• Craig E. Harline
Part of the International Archives of the History of Ideas book series (ARCH, volume 116)


The Growth of pamphleteering contributed to a development in the Republic that was by no means inevitable but which hindsight helps us to discern—namely, political discussion. Issues were no longer exclusively before the eyes of “those who ought to have knowledge of such affairs,”1 but were now brought to the attention of “people who have no understanding of politics,”2 the “common man, who possesses no discernment and judgment for these matters.”3 Interest in pamphlets and politics was extensive enough that it caused the politically powerful and their opponents to take notice and to increase their efforts to win the loyalties of the gemeente, which contributed to making the political importance of the gemeente even greater. We may now in cohesive form attempt to explain the proliferation of “little books.”


Book Trade Book Dealer Political Importance Dutch Republic Dutch Politics 
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  1. 1.
    Reitsma, Van Veen, Acta Synoden, v. II, 183.Google Scholar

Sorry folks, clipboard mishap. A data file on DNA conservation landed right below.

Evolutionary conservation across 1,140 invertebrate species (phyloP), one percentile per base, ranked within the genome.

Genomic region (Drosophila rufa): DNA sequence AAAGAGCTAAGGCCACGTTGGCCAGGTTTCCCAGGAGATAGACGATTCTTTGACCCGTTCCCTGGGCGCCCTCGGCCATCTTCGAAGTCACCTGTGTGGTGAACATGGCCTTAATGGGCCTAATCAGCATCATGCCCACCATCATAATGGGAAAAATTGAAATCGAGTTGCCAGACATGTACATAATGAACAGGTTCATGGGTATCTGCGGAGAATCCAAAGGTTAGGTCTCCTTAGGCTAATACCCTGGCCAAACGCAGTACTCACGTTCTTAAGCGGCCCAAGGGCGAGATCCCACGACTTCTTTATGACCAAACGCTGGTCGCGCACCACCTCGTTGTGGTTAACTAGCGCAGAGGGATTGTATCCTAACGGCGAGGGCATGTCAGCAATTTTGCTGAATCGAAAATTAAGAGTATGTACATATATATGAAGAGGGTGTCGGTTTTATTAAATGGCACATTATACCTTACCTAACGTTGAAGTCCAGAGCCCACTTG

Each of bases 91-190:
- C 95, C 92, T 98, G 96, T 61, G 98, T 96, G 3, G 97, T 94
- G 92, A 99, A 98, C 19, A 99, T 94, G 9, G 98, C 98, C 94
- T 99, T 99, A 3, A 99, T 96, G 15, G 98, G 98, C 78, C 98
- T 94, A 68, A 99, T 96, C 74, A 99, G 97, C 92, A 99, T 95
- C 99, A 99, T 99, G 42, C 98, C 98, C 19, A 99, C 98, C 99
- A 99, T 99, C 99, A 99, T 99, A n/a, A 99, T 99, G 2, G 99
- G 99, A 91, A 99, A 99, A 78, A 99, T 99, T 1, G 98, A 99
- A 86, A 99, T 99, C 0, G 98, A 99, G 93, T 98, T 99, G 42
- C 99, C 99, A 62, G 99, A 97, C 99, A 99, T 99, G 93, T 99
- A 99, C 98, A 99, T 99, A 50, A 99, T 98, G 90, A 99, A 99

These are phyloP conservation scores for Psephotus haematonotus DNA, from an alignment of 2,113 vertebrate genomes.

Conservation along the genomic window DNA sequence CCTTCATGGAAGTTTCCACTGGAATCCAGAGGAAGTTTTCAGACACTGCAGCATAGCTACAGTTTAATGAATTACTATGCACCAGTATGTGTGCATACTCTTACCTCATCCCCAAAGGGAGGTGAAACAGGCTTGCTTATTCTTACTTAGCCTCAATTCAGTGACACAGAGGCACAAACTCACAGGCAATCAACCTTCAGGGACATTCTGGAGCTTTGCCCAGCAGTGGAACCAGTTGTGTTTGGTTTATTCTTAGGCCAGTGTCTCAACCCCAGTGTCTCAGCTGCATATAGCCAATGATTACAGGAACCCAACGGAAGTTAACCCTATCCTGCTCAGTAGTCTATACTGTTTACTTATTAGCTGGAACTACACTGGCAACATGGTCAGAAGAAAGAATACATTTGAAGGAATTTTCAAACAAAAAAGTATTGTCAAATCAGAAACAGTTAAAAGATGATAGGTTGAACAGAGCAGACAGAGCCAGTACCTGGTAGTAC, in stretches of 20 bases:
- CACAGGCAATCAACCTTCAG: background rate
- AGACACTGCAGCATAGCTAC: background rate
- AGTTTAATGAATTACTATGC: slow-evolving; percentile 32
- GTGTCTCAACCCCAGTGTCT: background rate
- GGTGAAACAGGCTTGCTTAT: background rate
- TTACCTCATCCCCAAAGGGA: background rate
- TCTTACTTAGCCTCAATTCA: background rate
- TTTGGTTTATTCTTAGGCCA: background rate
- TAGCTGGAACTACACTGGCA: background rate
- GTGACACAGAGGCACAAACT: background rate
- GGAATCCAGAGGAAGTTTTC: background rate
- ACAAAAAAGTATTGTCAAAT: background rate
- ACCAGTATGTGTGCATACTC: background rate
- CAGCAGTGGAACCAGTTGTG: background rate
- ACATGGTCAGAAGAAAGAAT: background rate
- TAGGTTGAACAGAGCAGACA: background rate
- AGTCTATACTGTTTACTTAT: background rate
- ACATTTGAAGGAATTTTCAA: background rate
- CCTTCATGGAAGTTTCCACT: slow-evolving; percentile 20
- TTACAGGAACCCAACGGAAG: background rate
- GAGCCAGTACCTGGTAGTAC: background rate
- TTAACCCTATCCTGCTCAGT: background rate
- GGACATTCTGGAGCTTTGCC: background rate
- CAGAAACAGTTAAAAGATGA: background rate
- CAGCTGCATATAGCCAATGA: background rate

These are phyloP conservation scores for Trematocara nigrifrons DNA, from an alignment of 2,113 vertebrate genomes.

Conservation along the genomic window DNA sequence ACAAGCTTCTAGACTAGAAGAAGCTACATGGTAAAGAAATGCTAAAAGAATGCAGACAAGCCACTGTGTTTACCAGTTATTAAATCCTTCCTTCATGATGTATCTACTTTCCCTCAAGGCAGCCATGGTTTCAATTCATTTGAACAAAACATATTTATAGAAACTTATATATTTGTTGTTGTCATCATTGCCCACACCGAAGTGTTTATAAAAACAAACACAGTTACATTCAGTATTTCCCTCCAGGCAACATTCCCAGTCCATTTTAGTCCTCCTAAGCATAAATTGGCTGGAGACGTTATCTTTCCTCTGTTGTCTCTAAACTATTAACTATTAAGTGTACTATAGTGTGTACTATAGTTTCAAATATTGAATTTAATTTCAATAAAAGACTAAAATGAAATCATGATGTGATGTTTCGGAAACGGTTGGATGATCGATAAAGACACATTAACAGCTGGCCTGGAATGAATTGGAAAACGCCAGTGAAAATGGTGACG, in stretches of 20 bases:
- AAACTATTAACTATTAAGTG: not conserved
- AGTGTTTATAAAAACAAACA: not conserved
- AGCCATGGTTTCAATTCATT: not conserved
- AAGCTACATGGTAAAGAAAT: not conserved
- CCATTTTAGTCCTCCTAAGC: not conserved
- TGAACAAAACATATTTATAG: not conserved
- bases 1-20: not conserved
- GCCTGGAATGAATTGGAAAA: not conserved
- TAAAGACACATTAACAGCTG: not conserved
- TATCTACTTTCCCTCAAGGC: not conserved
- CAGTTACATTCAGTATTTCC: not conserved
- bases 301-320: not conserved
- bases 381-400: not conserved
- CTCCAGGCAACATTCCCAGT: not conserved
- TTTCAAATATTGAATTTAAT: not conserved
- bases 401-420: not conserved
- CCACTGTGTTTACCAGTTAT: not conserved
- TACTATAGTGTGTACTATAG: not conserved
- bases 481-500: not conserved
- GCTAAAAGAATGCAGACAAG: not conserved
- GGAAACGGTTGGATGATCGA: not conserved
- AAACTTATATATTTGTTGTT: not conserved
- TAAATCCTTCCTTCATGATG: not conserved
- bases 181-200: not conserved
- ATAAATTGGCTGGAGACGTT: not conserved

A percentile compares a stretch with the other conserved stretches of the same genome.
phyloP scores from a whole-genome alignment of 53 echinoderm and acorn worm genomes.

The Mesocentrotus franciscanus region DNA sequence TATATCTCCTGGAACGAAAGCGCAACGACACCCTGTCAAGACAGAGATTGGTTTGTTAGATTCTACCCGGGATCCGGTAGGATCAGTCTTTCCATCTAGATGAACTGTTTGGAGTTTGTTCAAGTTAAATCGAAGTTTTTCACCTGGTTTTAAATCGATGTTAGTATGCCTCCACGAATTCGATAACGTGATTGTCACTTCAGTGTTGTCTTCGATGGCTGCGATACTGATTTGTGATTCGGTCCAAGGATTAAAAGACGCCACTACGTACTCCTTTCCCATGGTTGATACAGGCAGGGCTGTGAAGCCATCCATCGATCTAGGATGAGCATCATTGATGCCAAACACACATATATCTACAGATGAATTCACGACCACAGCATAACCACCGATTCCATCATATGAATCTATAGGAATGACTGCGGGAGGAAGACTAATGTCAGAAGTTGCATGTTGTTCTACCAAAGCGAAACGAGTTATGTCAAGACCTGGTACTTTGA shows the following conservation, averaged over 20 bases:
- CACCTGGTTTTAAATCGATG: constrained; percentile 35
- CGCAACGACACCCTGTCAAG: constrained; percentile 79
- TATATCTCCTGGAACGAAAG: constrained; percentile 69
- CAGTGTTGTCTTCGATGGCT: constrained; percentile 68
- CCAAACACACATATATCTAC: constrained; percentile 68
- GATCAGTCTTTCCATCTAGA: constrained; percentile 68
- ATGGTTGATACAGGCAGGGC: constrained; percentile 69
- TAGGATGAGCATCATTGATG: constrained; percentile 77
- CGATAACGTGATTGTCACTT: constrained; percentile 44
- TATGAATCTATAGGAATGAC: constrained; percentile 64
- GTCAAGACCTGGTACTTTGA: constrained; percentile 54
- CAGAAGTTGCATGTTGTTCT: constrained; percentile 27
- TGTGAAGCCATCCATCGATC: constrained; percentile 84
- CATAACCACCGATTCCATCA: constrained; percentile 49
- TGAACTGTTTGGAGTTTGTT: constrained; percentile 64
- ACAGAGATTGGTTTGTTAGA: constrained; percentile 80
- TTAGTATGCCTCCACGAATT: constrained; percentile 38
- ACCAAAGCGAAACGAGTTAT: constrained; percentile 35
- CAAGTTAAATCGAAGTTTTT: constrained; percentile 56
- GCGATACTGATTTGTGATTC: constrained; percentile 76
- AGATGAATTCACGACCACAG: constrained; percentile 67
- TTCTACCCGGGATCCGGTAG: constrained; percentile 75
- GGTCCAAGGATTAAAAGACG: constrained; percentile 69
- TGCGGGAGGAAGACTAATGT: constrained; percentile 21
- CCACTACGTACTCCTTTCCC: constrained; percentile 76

2. 2.
  3. 3.
    Reitsma, Van Veen, Acta Synoden, v. II, 183.Google Scholar
  4. 4.
    See preface, notes 2 and 3, for a review of the literature on printing and pamphleteering in other European countries.Google Scholar
  5. 5.
    Church, Richelieu and Reason of State; Elliott, “Self-Perception and Decline.”Google Scholar
  6. 6.
    Recounted in Woltjer, “Dutch Privileges.”Google Scholar
  7. 7.
  8. 8.
    See the listings in the Knuttel catalogue.Google Scholar
  9. 9.
    See Table 10.Google Scholar
  10. 10.
    Rowen, De Witt, 153.Google Scholar
  11. 11.
    Geyl, “Democratische Tendenties.”Google Scholar

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© Martinus Nijhoff Publishers, Dordrecht 1987

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  • Craig E. Harline

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